Can we not send high quality video cameras to other planets/moons?

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Offline Supercryptid

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After watching a simulated(?) video of Huygens' descent on Titan, I couldn't help but wonder why it looked so strange and distorted:

Was there some reason that a high resolution "normal" camera like the kind used to film movies and television documentaries could not have been sent? Are they unable to withstand the conditions in space or the impact of landing?
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Offline RD

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The raw data is a circular fish-eye-lens view straight down ...

Was there some reason that a high resolution "normal" camera like the kind used to film movies and television documentaries could not have been sent?

As the thing is spinning during the descent the weird circular-fish-eye lens is the only practical option.

The "simulated" (morphed) version you linked to is an attempt to correct the fish-eye-lens extreme barrel-distortion showing how it would appear to the naked eye , ( rather than how it looks through a peep-hole-type-lens ). 
« Last Edit: 31/08/2013 04:29:46 by RD »


Offline evan_au

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The fundamental constraint in communications is called the "Shannon Limit":
  • It predicts the maximum capacity of a communications channel (eg Morse code, MP3 audio, Youtube video, Standard Definition TV, or High-definition TV)
  • Based on the Signal-to-Noise ratio, which is impacted by:
    • Transmit power available: Limited by the power of thermo-electric cells and/or batteries
    • Size/gain of the transmitter antenna: Limited in this case because the lander was spinning rapidly
    • Size/gain of the receiver antenna: probably 70m diameter on Earth, limited by gravity and winds.
  • Bandwidth of the transmission: Limited by competing spectrum users on Earth
  • In this case, Huygens could transmit to the orbiting Cassini probe, which had a larger directional antenna that relayed the signals to Earth; transmitting direct to Earth is much harder.
  • The communications speeds that we take for granted in our homes today (perhaps 1-5km over copper wires) are thousands to millions of times faster than were possible over the billion kilometers between Saturn and Earth.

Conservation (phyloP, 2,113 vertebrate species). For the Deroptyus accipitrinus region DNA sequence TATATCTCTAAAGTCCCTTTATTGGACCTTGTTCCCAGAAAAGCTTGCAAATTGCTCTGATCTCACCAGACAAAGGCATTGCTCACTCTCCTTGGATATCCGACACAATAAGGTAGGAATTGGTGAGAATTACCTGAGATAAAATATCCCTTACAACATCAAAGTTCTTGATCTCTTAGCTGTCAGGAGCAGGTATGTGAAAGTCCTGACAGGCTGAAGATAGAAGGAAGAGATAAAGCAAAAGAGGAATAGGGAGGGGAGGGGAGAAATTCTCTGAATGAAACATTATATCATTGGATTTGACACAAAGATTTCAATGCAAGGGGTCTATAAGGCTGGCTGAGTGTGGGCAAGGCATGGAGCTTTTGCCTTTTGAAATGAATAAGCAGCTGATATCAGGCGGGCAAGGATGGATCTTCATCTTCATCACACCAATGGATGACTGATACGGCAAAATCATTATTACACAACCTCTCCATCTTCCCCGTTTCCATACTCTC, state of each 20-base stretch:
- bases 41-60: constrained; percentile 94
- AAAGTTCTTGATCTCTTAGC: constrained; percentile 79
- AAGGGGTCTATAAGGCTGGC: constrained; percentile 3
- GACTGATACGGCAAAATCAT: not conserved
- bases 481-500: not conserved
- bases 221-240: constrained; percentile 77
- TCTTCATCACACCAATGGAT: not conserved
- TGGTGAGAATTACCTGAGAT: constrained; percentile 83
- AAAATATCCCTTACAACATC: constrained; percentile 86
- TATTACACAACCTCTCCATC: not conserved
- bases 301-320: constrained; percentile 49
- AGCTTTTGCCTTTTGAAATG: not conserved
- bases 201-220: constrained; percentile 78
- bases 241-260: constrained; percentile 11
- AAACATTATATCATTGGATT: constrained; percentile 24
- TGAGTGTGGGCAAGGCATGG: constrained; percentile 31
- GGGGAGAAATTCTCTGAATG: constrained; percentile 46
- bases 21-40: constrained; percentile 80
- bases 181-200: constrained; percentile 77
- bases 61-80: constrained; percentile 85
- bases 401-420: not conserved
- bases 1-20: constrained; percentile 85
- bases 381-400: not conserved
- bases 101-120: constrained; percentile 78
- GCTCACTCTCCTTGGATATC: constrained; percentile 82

The fundamental limit in electronics is called "Moore's Law" (but it's not a law of nature, more a "rule of thumb" about semiconductor technology):
  • The capacity of electronics doubles about every 2 years.
  • This affects the ability to process and store digital data: eg can you compress and store high-definition video?
  • The Huygens/Cassini probe launched in 1997, and landed in 2005.
  • Space probes are typically designed with the best space-rated components available 10 years before launch. So the electronics would have been selected about 1987.
  • Space-rated components are typically about a decade behind commercial components in capacity and processing power, ie equivalent to PCs you could buy around 1977.
  • In the intervening 36 years, PC power has increased by a factor of around 218 times, or around 250,000 times.
  • Things like HDTV videos on commercial PCs that we take for granted in 2013 require far more storage and processing power than was available on Huygens/Cassini.
More recent space missions like the Curiosity rover on Mars provide much better quality stereo images, because it is able to take advantage of many years of developments in electronics technology, the ability to provide a stable base for aiming a directional antenna, and a big power boost from carrying a large thermoelectric generator. Like Huygens, it is also able to take advantage of data relay via orbiting spacecraft.
« Last Edit: 31/08/2013 09:02:00 by evan_au »